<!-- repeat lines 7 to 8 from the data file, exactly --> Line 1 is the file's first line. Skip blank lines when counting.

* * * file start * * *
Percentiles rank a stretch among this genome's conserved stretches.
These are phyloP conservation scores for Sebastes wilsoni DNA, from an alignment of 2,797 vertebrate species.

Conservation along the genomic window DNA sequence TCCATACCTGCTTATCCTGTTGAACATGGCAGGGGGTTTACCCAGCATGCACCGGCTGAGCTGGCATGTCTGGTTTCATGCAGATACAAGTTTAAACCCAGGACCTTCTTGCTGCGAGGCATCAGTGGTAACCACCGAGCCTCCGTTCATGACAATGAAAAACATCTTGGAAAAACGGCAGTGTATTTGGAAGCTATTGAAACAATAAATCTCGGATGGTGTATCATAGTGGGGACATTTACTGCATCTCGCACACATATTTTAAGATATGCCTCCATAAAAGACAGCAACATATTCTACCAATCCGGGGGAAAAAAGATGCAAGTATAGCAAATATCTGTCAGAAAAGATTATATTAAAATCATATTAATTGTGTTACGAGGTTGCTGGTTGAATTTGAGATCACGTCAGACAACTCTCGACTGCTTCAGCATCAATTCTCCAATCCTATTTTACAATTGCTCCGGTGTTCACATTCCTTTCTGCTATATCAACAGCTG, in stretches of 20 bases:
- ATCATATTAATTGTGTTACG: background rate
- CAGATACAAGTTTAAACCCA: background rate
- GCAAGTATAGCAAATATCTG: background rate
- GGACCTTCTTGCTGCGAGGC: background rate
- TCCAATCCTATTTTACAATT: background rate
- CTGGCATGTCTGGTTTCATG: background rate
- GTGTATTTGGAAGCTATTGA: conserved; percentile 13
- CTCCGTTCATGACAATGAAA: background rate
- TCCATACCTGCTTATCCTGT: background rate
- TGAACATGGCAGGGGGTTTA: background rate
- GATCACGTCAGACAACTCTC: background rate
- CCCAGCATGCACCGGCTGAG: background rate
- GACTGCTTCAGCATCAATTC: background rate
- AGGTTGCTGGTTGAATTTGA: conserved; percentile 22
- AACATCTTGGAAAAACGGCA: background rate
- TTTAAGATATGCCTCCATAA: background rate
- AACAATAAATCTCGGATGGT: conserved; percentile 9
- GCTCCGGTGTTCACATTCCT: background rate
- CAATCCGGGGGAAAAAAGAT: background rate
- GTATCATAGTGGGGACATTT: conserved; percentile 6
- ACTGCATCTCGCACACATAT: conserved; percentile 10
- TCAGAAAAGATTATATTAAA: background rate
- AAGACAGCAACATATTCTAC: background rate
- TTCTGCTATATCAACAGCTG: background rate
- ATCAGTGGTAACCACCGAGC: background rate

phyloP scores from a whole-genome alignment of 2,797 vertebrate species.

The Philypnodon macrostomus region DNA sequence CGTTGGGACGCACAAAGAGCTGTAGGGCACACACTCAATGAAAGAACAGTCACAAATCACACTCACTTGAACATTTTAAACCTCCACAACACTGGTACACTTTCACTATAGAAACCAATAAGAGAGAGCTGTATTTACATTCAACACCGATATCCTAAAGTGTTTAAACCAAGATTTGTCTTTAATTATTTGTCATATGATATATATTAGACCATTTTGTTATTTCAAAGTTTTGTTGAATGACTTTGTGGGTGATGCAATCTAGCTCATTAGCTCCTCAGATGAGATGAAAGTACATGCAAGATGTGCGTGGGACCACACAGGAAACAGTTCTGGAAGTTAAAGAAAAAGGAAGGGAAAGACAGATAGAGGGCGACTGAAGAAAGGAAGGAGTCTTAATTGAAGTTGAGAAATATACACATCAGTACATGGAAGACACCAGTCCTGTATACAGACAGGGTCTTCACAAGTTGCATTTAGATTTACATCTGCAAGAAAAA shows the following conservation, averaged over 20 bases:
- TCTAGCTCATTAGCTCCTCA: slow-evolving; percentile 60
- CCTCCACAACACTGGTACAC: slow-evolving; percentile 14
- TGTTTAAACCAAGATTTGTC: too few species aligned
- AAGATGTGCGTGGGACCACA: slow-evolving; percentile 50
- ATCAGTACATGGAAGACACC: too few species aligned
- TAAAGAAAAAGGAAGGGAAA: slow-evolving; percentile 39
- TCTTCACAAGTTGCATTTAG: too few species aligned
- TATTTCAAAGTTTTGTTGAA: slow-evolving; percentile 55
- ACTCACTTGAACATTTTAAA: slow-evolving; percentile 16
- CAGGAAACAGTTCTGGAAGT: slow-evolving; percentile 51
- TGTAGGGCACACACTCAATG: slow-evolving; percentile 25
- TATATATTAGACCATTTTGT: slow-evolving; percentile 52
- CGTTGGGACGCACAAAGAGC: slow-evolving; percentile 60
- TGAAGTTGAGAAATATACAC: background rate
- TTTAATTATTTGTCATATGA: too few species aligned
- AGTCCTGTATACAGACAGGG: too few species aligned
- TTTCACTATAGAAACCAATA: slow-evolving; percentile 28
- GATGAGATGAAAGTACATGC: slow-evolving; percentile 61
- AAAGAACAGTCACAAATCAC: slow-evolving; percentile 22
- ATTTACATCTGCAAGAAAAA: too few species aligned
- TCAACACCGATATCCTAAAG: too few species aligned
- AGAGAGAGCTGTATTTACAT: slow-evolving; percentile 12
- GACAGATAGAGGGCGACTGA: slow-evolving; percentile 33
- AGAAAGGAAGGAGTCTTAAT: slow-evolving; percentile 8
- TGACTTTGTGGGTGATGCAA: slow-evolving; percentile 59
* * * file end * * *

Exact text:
- GGACCTTCTTGCTGCGAGGC: background rate
- TCCAATCCTATTTTACAATT: background rate